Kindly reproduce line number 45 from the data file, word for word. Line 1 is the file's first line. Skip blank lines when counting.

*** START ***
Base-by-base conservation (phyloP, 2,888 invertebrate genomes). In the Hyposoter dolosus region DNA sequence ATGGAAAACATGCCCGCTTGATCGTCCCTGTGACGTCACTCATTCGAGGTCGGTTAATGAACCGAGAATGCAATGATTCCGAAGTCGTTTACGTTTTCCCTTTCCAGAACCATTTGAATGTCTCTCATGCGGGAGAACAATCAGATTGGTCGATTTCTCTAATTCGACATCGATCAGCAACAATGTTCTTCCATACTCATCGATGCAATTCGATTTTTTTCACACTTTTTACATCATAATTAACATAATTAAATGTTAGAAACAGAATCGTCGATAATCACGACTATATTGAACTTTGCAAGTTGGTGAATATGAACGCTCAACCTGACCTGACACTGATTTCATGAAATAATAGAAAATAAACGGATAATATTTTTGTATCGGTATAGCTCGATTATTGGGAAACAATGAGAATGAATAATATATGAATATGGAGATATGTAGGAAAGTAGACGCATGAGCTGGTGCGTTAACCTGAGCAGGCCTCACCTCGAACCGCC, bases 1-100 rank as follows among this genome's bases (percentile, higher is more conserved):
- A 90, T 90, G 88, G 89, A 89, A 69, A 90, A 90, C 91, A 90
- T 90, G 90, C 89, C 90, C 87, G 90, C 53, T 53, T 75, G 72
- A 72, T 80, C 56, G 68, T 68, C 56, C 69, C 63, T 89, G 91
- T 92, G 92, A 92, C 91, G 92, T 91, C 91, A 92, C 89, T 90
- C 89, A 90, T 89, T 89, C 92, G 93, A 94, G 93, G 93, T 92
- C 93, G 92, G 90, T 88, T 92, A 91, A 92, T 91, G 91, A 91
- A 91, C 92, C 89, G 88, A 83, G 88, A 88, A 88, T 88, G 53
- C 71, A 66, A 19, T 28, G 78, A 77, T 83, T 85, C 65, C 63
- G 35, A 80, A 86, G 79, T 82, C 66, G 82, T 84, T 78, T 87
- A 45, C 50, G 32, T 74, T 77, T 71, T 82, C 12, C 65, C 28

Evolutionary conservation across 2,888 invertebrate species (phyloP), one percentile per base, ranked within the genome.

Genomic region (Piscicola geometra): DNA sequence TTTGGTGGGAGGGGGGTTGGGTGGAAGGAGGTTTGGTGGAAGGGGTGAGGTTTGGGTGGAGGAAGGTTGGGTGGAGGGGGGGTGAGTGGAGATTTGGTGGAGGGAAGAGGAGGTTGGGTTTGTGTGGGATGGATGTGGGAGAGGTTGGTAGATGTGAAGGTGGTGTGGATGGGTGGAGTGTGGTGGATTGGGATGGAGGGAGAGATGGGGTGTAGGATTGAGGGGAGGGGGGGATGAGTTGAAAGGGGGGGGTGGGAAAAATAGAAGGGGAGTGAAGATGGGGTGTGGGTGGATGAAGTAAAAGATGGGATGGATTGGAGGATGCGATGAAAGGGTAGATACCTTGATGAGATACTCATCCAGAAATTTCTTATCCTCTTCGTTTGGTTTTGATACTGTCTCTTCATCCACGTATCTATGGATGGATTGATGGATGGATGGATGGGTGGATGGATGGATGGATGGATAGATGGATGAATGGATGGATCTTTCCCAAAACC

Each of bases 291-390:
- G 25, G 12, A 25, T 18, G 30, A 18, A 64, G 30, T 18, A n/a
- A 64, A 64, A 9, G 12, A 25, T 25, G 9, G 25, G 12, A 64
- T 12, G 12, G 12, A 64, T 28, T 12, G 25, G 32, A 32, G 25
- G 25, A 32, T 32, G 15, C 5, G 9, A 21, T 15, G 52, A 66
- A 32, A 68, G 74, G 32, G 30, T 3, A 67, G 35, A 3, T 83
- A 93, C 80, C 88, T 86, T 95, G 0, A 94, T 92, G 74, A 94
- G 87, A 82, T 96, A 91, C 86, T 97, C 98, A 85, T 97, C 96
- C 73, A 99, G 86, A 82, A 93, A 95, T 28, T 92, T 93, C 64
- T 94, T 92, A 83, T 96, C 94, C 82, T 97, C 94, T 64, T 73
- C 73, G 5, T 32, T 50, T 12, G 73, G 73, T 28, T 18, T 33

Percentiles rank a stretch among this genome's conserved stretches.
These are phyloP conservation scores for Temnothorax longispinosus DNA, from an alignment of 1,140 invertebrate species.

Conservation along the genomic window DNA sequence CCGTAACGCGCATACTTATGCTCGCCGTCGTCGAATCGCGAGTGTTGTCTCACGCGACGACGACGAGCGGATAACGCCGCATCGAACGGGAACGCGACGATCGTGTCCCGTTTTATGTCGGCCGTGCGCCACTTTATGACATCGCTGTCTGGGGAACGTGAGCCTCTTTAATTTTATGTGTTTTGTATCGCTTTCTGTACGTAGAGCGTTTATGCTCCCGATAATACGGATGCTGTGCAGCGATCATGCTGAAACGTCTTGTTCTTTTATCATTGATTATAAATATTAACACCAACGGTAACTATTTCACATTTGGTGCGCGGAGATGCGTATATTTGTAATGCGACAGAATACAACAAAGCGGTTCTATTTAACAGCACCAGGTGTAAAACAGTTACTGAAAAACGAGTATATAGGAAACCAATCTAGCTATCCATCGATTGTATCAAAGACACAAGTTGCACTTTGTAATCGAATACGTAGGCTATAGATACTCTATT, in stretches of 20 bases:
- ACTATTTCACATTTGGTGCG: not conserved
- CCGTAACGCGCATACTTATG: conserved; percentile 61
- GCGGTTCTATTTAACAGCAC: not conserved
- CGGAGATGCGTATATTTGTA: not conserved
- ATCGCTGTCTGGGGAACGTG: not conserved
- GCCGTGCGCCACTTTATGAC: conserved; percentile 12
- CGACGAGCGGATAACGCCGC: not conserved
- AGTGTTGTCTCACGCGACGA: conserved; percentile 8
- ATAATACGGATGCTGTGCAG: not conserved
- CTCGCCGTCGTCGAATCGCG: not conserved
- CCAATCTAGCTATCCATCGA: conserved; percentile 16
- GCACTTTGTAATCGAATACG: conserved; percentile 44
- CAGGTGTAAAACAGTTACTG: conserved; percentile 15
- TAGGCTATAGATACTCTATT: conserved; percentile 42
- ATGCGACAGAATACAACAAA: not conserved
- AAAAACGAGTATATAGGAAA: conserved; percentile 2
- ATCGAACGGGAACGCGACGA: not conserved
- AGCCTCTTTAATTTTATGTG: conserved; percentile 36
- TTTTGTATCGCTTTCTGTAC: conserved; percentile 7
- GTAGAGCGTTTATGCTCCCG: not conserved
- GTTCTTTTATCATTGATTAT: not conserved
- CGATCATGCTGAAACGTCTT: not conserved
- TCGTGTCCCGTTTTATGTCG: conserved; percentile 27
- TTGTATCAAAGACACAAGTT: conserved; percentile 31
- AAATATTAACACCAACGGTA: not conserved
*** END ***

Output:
- AGCCTCTTTAATTTTATGTG: conserved; percentile 36